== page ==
5 Dietary Tips That’ll Help You Sleep
Do you find it tough falling asleep at night?
It could be your diet that is impacting your good night’s rest. When you get enough sleep, you increase your cognitive capacity, support a healthy immune system and even prevent weight gain. With such great benefits, it is time to try something to improve your nightly slumber via your diet!
Five Tips to Improve Your Sleep Through Nutrition
Try foods high in magnesium.
Almonds, dark chocolate, seeds, spinach and avocado are among a few healthy food choices that contain significant amounts of magnesium. A study found that a vitamin with a mixture of magnesium, melatonin and zinc had a positive impact on quality of sleep of long term care facility residents. So, increasing foods high in magnesium alongside Vitamin D is often recommended for those who suffer from insomnia.
Avoid caffeine after lunchtime.
It is critical to understand that everyone reacts to caffeine consumption a little bit differently. However, in most average adults, it takes approximately 6 hours to digest and metabolize it. Thus, it is recommended to avoid consuming caffeine in any form within AT LEAST 6 hours of nightfall or bedtime. Moreover, the National Sleep Foundation shares that drinking three 8-ounce cups of caffeine per day may have an impact on your night’s rest. As predicted, the more your consume, the harder it is to get some restorative sleep. So limit your consumption especially after lunchtime.
Drink a calming concoction.
Chamomile, lavender, peppermint and other soothing drinks have been long said to contribute to a good night’s sleep. Studies on lavender infused beverages as well as chamomile tea reveal that these drinks may have an effect on anxiety and stress which can aid in calming the mind mind in order to catch some Z’s. Furthermore, peppermint has been proven to help with GI discomfort for those who suffer at night.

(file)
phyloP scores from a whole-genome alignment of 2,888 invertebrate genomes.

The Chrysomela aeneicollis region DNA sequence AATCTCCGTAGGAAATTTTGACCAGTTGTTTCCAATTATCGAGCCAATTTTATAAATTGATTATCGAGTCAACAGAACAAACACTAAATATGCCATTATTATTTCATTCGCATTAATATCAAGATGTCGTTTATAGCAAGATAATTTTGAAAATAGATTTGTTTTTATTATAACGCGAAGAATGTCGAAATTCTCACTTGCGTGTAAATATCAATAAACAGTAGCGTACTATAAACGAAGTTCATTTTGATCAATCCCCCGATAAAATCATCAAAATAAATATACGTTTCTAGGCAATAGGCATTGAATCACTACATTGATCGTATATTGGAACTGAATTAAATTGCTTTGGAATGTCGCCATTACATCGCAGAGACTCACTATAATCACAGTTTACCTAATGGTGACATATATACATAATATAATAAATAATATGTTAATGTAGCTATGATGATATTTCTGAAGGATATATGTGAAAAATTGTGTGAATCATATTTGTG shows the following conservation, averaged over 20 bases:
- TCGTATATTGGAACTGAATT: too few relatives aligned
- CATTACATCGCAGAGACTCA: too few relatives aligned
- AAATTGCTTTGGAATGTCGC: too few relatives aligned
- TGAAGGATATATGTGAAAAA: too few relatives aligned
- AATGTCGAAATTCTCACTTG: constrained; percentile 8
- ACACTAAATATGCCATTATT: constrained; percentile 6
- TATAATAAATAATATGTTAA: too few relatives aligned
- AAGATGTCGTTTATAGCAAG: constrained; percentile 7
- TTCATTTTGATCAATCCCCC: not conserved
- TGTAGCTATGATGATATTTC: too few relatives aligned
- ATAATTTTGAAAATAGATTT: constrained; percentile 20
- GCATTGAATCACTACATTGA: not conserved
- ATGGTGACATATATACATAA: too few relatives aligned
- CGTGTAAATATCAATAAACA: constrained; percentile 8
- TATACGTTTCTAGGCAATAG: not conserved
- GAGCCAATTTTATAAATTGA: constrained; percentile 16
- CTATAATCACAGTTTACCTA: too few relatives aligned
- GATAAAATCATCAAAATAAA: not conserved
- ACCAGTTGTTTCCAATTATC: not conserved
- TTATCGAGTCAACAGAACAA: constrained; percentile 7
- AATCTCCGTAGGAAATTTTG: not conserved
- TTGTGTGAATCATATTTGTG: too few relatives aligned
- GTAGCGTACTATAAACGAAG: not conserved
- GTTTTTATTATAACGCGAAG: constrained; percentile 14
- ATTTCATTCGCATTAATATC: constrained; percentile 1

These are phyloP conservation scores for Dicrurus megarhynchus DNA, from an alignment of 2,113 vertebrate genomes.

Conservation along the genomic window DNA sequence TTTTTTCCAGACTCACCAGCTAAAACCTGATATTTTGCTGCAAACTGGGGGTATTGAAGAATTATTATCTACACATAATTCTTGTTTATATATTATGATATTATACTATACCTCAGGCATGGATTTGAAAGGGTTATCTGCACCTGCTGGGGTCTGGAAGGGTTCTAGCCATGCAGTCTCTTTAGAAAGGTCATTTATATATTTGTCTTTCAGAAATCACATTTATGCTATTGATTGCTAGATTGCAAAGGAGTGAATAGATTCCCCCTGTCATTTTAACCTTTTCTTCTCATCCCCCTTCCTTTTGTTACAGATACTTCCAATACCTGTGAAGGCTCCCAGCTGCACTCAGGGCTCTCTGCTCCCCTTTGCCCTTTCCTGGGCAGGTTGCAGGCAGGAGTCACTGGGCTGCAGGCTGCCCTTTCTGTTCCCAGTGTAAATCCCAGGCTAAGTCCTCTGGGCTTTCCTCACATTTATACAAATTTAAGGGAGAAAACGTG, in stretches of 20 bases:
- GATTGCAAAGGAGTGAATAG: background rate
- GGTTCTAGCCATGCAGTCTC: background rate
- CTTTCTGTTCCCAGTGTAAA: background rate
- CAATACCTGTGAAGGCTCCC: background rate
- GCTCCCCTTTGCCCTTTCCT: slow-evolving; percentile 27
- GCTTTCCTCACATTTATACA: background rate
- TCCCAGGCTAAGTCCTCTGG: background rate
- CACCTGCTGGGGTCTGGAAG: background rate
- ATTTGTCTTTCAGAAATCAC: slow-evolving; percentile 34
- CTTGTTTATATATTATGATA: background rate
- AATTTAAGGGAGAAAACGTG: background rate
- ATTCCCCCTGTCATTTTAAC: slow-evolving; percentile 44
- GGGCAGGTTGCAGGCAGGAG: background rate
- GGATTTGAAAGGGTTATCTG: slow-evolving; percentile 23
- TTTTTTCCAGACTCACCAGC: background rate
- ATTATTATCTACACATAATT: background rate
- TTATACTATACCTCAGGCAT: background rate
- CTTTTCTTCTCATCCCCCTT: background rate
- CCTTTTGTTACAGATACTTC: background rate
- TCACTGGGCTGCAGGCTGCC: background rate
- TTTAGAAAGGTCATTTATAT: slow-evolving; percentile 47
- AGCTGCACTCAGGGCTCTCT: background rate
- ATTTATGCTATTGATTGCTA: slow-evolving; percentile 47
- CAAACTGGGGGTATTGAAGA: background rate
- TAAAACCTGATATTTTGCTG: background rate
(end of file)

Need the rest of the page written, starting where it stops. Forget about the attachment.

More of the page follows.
Get rid of sugary foods.
In a study published in Sleep Health, researchers discovered that sugary drinks could have had a positive correlation in sleep hours of approximately 5 hours. The National Sleep Association recommends that the average, healthy adult get around 7-9 hours of sleep per night. This impact on getting a restful sleep may be due to the short energy boost that sugary foods supply to the body.
Get your B Vitamins.
Tryptophan in turkey has been widely celebrated to contribute to a sleep coma like no other, but research is revealing that it may actually be a combination of the tryptophan found in turkey alongside its B Vitamins. B-6 as well as B-3 have both been revealed to impact the REM cycle during sleep. So add poultry, whole grains, fish, vegetables and other Vitamin B containing foods to your diet.
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– CASEY EDMONDS, CHC
Health Advisor | Email Casey